Biblical piety, contends Edwards, even “sweetens” solitude! Many who indulge their sensual appetites in unbiblical ways “are afraid of solitude . . . for they have nothing to entertain them [when] alone” (87). But those who pursue God enjoy times of solitude “for then they have the better opportunity to fix their minds on divine objects, to withdraw their thoughts from worldly things, and the more uninterruptedly to delight themselves in divine contemplations, and holy exercise and converse with God” (87).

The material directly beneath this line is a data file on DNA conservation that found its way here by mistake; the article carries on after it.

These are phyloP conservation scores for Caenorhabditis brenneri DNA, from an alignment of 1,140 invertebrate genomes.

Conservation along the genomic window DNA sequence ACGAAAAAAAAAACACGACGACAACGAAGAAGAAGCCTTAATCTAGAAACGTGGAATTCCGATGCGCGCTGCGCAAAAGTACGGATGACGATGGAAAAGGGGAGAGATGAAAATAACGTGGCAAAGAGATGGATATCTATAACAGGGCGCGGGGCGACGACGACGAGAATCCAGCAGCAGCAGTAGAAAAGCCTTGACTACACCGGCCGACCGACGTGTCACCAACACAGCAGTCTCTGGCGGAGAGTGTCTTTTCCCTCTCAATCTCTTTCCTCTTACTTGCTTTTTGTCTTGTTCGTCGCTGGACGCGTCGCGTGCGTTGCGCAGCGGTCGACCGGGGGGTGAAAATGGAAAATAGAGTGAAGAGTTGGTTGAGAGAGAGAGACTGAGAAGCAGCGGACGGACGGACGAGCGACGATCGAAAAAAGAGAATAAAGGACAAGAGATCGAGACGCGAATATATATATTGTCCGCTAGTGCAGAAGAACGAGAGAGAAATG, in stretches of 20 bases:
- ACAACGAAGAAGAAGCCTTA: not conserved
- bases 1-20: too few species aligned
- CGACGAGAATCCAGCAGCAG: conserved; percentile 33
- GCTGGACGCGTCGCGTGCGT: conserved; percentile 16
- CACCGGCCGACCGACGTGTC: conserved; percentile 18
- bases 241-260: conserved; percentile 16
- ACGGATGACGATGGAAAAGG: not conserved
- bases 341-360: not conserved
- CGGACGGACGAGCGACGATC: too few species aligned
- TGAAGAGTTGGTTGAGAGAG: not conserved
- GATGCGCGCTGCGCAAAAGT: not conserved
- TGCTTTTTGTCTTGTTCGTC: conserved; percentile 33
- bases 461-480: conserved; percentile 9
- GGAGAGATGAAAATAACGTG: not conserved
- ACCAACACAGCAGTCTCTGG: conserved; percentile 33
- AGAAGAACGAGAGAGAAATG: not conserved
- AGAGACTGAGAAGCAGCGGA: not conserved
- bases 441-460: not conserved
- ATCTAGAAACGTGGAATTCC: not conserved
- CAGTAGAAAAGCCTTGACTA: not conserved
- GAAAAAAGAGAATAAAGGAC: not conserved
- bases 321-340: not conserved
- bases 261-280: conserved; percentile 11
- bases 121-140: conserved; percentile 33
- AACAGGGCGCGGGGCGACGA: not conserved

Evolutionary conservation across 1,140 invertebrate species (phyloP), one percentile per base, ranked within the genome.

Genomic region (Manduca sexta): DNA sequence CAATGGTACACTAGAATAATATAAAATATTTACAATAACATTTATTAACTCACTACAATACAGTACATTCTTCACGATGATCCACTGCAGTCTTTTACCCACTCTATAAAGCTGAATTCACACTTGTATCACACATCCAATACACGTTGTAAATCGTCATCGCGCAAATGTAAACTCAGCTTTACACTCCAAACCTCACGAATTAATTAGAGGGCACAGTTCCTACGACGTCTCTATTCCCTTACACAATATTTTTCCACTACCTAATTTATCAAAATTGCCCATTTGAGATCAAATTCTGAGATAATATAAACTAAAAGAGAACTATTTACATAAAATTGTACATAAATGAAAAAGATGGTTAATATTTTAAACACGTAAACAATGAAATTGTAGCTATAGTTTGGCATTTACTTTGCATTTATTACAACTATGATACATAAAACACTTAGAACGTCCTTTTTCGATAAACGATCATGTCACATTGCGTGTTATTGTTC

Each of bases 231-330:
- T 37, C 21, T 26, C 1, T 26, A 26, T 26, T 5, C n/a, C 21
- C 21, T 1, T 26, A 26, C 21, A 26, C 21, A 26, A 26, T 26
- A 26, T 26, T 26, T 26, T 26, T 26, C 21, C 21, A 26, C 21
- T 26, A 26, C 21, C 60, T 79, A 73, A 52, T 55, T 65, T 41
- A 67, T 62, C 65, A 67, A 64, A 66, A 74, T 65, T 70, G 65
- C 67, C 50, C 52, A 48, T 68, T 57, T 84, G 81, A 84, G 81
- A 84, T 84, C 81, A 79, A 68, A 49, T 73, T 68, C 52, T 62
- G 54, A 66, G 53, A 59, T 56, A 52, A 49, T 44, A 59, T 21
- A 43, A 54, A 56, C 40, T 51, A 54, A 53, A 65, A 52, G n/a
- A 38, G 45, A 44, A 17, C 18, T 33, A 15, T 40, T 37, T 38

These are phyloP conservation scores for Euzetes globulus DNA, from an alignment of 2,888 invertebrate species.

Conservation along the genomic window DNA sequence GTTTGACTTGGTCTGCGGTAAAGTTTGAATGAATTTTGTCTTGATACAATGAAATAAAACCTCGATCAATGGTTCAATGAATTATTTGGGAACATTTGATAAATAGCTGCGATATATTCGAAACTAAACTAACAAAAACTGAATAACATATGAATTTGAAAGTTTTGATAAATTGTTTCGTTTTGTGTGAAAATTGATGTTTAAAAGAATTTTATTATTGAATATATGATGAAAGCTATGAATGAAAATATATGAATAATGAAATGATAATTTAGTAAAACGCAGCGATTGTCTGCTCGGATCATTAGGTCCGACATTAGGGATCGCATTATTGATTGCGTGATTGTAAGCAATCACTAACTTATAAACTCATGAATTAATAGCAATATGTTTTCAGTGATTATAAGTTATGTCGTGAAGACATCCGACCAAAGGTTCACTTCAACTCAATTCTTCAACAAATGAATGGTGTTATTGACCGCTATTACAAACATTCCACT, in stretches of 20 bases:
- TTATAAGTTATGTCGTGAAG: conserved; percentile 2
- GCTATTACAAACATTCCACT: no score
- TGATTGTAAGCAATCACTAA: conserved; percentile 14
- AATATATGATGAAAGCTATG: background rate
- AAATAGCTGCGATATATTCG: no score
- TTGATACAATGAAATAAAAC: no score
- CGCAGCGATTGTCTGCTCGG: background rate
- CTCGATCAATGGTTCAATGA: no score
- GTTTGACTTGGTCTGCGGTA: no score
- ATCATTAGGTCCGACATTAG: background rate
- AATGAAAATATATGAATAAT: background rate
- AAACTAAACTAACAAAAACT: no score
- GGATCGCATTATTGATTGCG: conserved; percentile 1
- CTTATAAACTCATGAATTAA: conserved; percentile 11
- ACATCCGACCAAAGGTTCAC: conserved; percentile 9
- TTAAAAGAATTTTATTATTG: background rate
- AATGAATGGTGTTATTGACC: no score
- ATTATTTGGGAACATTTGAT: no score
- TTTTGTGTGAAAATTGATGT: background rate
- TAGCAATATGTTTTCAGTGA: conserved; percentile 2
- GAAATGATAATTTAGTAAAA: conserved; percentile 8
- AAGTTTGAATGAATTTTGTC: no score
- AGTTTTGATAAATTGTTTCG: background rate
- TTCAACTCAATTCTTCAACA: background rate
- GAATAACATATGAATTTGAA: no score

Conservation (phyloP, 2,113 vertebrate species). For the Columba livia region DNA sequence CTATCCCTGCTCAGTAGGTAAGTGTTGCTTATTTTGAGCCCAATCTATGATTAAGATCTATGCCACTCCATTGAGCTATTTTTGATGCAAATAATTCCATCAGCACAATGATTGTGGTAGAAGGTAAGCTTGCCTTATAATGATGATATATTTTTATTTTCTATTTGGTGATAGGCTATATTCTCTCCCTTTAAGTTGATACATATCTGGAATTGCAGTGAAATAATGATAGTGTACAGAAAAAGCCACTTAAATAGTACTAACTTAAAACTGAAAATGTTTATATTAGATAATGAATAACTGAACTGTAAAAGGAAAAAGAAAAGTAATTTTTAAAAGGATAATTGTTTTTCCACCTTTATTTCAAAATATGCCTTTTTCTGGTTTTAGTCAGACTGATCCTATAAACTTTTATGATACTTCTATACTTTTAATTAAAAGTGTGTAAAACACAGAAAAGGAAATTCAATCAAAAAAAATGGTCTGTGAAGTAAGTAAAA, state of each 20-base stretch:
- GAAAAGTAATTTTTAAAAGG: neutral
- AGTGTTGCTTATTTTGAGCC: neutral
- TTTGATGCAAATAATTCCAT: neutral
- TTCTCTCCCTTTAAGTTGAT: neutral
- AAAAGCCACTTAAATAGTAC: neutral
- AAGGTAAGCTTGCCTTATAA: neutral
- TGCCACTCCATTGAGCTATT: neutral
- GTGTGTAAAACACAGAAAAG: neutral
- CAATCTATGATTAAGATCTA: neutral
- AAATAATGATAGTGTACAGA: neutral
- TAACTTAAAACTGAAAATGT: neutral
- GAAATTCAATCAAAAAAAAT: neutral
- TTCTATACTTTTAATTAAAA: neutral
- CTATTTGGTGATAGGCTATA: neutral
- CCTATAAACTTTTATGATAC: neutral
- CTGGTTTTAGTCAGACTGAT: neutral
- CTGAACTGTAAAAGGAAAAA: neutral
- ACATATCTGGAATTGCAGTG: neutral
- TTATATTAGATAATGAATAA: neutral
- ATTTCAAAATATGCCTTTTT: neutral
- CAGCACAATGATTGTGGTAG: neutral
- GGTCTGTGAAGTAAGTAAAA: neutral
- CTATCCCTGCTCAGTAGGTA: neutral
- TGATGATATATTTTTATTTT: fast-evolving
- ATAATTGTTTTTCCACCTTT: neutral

The peace that comes from knowing one’s sins are forgiven “is enough to give quietness and cheerfulness” wherever you are or whatever you are doing (87). Even what Edwards calls our “diversions”, by which he has in view hobbies and leisure activities, etc., “are abundantly sweetest when virtue moderates and guides them” (87), for it regulates them “according to the rules of wisdom and virtue, and would direct them to suitable and worthy ends, and make them subservient to excellent purposes” (87).